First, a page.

Higher body dissatisfaction is associated with a poorer quality of life, psychological distress and the risk of unhealthy eating behaviors and eating disorders.

The unattainable body social media portrays has led to an increase in body surveillance –preoccupation with monitoring your physical appearance– and eating disorders. Eating disorders are severe disturbances in eating habits, often causing health complications. What started as healthy eating and going to the gym could escalate into obsessing over your diet and body. Behaviors related to eating disorders include skipping meals, being conscious of calorie intake, and heavy exercise. Although social media does not directly cause mental illnesses or eating disorders, they do have a correlation. A journal published by the National Library of Medicine studied 680 females and found that higher Instagram usage was linked with a greater tendency towards orthorexia nervosa, an obsession with eating healthy foods.

Steps to healthily consume media

  1. Limit your screen time: Based on a study by the University of Pennslyvania, cutting down your media usage to 30 minutes per day can improve your mental well-being. Take a break from the internet and find other activities and hobbies to do. Leave time for self-care and social activities, with friends and family. Focus on the positives in your present life.

  2. Declutter your digital life: Reconsider the people and accounts you follow. If you find yourself constantly comparing your life or physical appearance to certain people, it is best to stop following them. Curate your social media to show content you genuinely enjoy and block out those that may affect your mental health.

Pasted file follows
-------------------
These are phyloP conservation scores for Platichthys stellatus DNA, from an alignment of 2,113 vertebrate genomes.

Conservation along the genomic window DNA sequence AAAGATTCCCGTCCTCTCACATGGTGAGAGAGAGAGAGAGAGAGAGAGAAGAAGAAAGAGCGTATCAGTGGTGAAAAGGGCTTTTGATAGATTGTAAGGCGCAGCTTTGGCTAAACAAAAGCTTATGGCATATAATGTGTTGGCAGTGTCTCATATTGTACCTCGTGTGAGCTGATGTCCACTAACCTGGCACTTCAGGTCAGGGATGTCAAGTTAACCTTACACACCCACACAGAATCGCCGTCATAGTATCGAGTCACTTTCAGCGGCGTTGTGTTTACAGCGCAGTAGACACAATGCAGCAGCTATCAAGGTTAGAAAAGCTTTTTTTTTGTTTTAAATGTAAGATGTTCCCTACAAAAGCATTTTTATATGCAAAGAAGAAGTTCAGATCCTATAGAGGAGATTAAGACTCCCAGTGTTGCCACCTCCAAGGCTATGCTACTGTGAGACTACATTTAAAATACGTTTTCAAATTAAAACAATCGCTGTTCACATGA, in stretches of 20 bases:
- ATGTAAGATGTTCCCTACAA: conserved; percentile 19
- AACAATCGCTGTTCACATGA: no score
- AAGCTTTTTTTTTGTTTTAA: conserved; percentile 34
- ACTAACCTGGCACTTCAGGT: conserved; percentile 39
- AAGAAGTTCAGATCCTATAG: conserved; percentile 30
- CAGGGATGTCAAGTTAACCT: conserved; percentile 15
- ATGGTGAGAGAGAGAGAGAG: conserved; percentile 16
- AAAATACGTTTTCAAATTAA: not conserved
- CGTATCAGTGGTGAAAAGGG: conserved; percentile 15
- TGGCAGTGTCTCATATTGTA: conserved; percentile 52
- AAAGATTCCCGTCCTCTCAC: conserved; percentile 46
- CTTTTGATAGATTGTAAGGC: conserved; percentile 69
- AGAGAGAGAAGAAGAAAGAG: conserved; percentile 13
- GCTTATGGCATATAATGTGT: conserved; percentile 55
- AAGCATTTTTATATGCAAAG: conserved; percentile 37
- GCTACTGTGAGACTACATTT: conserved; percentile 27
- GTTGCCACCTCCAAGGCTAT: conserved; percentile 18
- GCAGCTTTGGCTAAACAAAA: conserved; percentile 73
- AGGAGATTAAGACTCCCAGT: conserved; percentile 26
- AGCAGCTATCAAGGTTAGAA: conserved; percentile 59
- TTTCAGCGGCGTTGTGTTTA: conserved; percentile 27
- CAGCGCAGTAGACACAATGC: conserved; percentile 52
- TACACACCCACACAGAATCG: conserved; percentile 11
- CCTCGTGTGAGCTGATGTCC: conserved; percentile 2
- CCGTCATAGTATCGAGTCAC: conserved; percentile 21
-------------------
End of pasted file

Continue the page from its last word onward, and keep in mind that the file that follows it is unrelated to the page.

3. Practice body neutrality: Instead of objectifying our bodies, we should be grateful that it is healthy and functioning and keeps us going every day. Body neutrality encourages you to accept your body as it is. Learn to value and appreciate your body's abilities to allow you to engage in activities you love.


While social media can be good for establishing connections and expanding your knowledge, it may be detrimental to one's mental health. The glamorized yet unattainable societal standards are found to be associated with the development of an eating disorder. It is important to remind ourselves that online media platforms only showcase a part of someone's life. It is not realistic and justifiable to compare yourself to others, although it is easier said than done. In order to consume media healthily and protect your mental well-being, you should use social media in moderation, declutter negative influences in your digital life, and start practicing body neutrality.